Crony capitalists, inept babus feel the heat as Modi tightens screws of a creaky system
Couple of recent markers suggest that the Modi regime is working behind the scenes to ensure a cleaner and more efficient government which was part of its campaign promise in 2014.
Indians are still waiting for the proverbial acche din but a couple of recent markers suggest that the Narendra Modi regime is working behind the scenes to ensure a cleaner and more efficient government — which was part of his campaign promise in 2014.
One, bureaucratic deadwood — the biggest spanner between planning and implementation — has been rooted out and two, India's crony capitalists have witnessed a sharp reduction in their fortunes.
A study on global crony capitalism conducted by The Economist and published in its latest issue on Saturday indicates that crony wealth has dipped to three percent of GDP in India, down from 18 percent in 2008 when the Congress-led UPA government was in power.
The London-based weekly had famously written against Modi just before the General Election in 2014 and "recommended" a Rahul Gandhi-led Congress government to Indians instead.
The newspaper has now applauded the government for cleaning up its act and getting tough with corruption.
"Encouragingly, India seems to be cleaning up its act. In 2008, crony wealth reached 18% of GDP, putting it on a par with Russia. Today it stands at three percent, a level similar to Australia… The government has got tough on graft, and the central bank has prodded state-owned lenders to stop giving sweetheart deals to moguls."
To be sure, cronyism has taken a hit not just in India, but worldwide.
And it seems to be a combination of government efforts, tanking commodity prices (which affects value of mines, steel mills and oilfield concessions), emerging market woes and bursting of Asia's property market bubble.
But even if India was part of a global trend, being part of the emerging economy it had to work doubly hard to clean its backyard of rent-seeking tycoons who typically capitalise on licence-permit raj and cheap labour to further their monopoly. The unsustainable gains pocketed due to low competition evaporate when market opens up and the fat cats then arm-twist the government to bail them out.
In 2014, a poll carried out by the same newspaper had projected a bleak picture. It found that "Ninety-six percent of Indians said corruption was holding their country back, and 92 percent thought it has got worse in the past five years."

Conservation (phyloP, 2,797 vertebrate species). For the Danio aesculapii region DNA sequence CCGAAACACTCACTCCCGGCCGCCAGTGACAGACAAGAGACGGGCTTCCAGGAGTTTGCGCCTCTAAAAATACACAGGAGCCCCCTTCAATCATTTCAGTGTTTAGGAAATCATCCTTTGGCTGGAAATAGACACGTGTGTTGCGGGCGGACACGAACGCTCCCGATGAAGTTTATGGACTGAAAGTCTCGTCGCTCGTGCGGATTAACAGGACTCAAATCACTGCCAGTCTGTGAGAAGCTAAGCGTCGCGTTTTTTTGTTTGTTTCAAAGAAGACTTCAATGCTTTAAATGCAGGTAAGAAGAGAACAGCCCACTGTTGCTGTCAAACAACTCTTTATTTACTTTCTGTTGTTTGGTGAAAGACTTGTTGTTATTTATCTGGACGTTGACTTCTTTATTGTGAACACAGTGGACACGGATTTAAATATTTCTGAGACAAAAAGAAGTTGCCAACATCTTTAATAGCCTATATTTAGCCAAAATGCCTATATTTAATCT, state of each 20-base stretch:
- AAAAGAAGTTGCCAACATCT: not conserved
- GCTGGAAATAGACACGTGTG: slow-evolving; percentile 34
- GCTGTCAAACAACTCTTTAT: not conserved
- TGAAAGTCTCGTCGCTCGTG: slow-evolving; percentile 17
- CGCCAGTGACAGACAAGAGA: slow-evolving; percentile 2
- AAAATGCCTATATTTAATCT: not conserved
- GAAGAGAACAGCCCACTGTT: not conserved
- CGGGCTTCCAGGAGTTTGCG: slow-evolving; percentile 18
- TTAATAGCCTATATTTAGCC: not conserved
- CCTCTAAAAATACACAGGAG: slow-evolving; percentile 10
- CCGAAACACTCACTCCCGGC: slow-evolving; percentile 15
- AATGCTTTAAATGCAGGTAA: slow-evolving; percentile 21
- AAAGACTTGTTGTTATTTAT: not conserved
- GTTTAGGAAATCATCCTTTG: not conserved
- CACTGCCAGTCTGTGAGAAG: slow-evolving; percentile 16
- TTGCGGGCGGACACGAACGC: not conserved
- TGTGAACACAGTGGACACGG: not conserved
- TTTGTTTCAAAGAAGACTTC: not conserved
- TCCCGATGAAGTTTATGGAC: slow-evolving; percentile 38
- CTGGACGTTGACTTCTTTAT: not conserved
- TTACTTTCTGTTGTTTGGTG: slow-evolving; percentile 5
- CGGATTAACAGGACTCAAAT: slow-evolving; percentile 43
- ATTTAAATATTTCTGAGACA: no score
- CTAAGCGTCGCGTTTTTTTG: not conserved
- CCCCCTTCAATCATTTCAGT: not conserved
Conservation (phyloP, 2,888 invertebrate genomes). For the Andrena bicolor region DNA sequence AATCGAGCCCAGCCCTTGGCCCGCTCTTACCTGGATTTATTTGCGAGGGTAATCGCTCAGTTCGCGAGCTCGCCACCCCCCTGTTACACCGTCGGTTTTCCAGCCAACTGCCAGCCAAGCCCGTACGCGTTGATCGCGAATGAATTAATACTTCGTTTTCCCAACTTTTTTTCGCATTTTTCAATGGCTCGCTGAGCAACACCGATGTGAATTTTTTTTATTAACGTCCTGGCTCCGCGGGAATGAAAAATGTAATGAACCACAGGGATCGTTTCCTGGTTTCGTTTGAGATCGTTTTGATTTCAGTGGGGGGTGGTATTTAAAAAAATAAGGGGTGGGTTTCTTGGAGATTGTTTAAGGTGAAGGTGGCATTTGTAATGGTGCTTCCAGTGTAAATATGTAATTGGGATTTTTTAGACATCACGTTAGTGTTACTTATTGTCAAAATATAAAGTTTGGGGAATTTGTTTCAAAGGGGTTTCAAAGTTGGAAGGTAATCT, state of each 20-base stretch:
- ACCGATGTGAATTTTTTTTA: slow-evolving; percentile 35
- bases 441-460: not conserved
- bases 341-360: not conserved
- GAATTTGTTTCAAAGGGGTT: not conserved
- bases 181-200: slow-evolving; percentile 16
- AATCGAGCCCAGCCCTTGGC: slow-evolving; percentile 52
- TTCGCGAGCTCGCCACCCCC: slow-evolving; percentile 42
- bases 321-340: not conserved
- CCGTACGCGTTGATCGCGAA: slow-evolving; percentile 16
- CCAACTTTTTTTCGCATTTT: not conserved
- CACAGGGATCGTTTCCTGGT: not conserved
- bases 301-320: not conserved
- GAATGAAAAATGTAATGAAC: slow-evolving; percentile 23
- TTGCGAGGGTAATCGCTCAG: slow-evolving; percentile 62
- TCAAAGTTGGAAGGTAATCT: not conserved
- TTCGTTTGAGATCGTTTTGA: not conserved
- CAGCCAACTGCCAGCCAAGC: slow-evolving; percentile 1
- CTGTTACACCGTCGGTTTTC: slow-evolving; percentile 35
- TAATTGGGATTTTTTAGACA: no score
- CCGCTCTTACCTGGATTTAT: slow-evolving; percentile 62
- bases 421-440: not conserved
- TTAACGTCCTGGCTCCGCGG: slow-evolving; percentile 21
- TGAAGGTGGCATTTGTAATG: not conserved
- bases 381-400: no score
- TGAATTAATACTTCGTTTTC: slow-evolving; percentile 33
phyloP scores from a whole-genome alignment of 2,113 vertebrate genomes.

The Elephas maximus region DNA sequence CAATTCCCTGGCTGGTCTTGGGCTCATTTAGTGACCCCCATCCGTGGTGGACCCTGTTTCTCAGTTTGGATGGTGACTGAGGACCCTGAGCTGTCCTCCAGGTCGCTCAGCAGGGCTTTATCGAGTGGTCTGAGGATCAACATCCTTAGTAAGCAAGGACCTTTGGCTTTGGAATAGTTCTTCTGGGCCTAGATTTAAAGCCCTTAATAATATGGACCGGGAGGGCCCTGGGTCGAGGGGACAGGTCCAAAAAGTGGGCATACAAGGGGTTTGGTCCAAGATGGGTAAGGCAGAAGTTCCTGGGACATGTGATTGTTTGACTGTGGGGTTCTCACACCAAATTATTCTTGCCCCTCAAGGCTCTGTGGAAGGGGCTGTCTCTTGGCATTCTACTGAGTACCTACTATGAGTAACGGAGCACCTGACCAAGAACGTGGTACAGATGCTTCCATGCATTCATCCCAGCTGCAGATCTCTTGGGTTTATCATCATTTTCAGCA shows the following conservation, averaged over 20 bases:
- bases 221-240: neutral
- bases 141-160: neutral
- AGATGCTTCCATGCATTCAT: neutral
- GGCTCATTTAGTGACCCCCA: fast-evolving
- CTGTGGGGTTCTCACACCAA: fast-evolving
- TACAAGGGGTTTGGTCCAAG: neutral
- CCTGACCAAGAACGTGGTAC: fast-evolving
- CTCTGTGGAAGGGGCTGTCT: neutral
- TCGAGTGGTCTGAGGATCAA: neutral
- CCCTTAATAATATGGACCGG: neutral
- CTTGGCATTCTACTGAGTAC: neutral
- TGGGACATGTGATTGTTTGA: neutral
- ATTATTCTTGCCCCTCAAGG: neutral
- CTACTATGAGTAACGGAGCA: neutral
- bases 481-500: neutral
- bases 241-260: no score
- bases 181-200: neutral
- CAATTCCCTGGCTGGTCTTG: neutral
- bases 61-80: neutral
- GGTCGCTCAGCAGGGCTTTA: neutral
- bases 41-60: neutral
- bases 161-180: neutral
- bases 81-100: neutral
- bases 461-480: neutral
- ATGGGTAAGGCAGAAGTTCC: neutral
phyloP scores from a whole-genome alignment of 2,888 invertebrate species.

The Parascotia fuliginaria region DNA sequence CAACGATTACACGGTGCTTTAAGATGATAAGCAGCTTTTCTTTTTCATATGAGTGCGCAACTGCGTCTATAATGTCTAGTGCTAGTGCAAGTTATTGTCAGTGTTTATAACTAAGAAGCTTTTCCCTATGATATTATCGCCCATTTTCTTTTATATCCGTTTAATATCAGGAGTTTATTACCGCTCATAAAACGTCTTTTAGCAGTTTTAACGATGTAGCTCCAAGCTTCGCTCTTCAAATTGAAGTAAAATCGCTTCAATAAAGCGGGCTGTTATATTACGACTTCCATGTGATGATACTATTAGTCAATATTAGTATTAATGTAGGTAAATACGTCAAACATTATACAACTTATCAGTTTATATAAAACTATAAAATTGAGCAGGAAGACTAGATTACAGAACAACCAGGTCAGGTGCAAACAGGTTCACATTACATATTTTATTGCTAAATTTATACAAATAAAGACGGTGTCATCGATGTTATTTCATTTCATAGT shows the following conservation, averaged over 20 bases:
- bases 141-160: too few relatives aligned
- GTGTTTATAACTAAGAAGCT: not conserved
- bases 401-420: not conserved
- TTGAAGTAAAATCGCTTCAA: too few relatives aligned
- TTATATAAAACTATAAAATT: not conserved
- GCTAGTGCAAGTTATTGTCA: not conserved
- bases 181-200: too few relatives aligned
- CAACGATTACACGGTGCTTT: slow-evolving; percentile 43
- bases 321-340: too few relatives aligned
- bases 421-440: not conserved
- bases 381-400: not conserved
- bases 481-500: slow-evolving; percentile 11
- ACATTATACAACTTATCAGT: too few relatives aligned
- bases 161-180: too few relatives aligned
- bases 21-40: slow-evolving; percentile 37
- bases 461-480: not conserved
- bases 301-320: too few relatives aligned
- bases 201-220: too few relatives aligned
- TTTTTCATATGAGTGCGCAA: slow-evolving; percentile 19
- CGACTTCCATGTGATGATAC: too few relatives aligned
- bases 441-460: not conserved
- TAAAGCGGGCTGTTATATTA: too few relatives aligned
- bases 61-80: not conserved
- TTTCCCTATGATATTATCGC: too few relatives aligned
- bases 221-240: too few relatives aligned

Capitalism based on sweetheart deals from well-heeled friends in government and banks that is part of the family empire is also bad for the long-term growth of economy. Crucially, it misallocates public resources.
It is here that the Modi government deserve plaudits. It is targeting profiteering from rent-seeking and has tried to break the incestuous nexus between industrialists, politicians and banks. It has also been helped by an able Reserve Bank governor in Raghuram Rajan.
The Economist index, built on the work done by Ruchir Sharma of Morgan Stanley Investment Management and Aditi Gandhi and Michael Walton of Delhi’s Centre for Policy Research, among others, uses data on billionaires’ fortunes from rankings by Forbes. It mentions India's Vijay Mallya as one of the tycoons now feeling the heat.
The Enforcement Directorate (ED) recently sought an Interpol notice against Mallya for his alleged role in siphoning off part of an IDBI Bank loan of Rs 950 crore, sanctioned to Kingfisher Airlines in 2010.
According to a report in Business Standard, ED's Mumbai office has officially moved for a "red-corner notice" against the Kingfisher Airlines promoter on the basis of a non-bailable warrant issued by a special court on April 18.
But if this is one part of the story, the other part is cutting the flab in bureaucracy. Ever since he assumed office on 7 Race Course Road, Modi has targeted the babus and India's feared red-tapism.
Last October it emerged how once a month, Modi holds a meeting with top bureaucrats at the Centre and states to check why projects have not got off the ground and how his intervention has helped revive nearly $60 billion in Central and state projects.
On the fourth Wednesday of each month, bureaucrats in the Centre and state are linked by video to Modi's office, and the Prime Minister reportedly asks the representative of the ministry "Please tell me why it (the project) hasn't happened," said a Reuters report.
Since 2014 up until November last year, the NDA government had either transferred or slapped pension cuts on 45 senior officers for "unsatisfactory performance and delivery in public service".
In January this year, Firstpost pointed out how Modi, during a meeting of the ambitious multi-purpose and multi-modal platform for proactive governance and timely implementation (PRAGATI), delivered a stern and definite warning to those creating impediments in the roll out of the government’s scheme. The prime minister had directed all secretaries of the government of India and chief secretaries of the states to devise a way to get rid of “bad apples” in the structure of governance.
That Modi was not firing blanks became clear on 5 May when 33 Class 1 officials above 50 years of age were forced to take premature retirement due to "non-performance". Never before has action been taken against such a large group of senior bureaucrats and it delivered a firm message that officials are not immune to indifference, poor performance or if they are found to be harassing the public.
The calibrated steps make it clear that Modi understands the dangers of a recalcitrant civil service which may still harbor ideological proclivity and loyalty towards his opposition. Weeding out the inept and the unwilling, therefore, is the right step. With time fast running out, Modi knows that he needs to deliver.
The fight has just begun.
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